Bermuda grass often needs maintenance to protect the lawn from unwanted weeds. Properly feeding and caring for the lawn is the first step in protecting the grass from infestation, but it often becomes necessary to apply chemical weed control sprays to your lawn as well. Once the weeds begin to develop and spread to different parts of the land, it becomes more difficult to effectively remove them.
Bermuda grass is a drought-resistant variety that is hardy enough to grow on different types of soil. It is found throughout the tropics and subtropics and has been naturalized in the southern region of the United States for lawns, sports fields and golf courses. It requires large amounts of maintenance and repeated applications of selective, pre-emergent herbicide but can then grow into a thick, vibrant mat. Without the proper herbicide, Bermuda grass can be easily overtaken by fast-growing weeds that spread and disrupt the layout of grass roots.
The two types of herbicides available to prevent and remove weed infestations within your Bermuda grass are pre-emergent and post-emergent. Pre-emergent herbicides are best suited for the control of weed seeds that may be buried in the soil. The chemicals will stop the germination of the seeds before they can break the soil. Post-emergent herbicides are used to kill weeds that have already broken the surface. They both come within liquid form and are used in combination to fully remove weeds from the lawn.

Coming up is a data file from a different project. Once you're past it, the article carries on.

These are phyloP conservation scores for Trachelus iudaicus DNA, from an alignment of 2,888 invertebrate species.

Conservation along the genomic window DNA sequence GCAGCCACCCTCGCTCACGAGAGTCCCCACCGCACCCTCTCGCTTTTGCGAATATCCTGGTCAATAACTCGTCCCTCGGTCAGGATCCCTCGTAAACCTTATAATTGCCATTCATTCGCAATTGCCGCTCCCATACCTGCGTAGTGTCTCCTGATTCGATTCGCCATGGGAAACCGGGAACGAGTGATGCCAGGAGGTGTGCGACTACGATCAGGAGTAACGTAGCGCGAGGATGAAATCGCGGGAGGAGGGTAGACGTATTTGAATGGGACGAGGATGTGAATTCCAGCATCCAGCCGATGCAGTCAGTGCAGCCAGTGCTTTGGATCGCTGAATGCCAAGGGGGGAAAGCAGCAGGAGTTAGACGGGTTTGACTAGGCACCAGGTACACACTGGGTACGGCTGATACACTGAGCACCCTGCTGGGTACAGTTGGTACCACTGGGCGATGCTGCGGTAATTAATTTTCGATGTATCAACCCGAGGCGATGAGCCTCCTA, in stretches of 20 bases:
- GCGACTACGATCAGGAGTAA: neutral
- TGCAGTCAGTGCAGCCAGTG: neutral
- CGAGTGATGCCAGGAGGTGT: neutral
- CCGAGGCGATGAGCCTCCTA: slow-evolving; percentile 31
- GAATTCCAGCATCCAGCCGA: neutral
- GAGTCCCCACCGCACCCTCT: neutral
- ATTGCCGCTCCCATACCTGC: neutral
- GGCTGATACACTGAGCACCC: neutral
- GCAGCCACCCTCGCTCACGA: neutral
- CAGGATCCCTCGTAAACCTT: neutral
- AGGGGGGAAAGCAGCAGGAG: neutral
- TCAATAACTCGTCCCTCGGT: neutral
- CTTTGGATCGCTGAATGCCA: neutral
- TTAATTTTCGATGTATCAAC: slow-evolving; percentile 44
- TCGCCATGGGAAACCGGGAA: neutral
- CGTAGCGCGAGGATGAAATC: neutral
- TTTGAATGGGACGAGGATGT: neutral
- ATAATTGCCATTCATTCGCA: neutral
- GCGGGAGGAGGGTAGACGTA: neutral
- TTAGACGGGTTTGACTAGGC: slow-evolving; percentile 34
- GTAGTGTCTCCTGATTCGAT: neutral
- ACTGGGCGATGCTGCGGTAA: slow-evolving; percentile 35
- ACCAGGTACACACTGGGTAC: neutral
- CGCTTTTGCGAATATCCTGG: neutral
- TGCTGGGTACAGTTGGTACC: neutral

Weeds that have already broken the soil and are crowding out grasses can be removed through the use of herbicides in two ways. Contact herbicides will damage the surfaces of plants wherever it touches, killing the plant from the outside. Systematic herbicides are better for harder-to-remove weeds and contain triclopyr, which will damage the inner parts of the plant after being absorbed through the roots or open stomata.
Gardeners should use herbicide selective to weeds. This will protect the grass from non-selective herbicides that damage any plant they come in contact with. Both pre-emergent and post-emergent herbicides are sold as selective and non-selective varieties.
The common chemicals found in major herbicides are clethodim, fluazifop and sethoxydim. When these chemicals are not absorbed by the plant, there is a danger of contaminating nearby ecosystems and waterways. Environmental groups also warn that these chemical can be dangerous when they come in contact with young children and animals. Gardeners should take precautions when applying chemicals and follow all of the manufacturer's guidelines.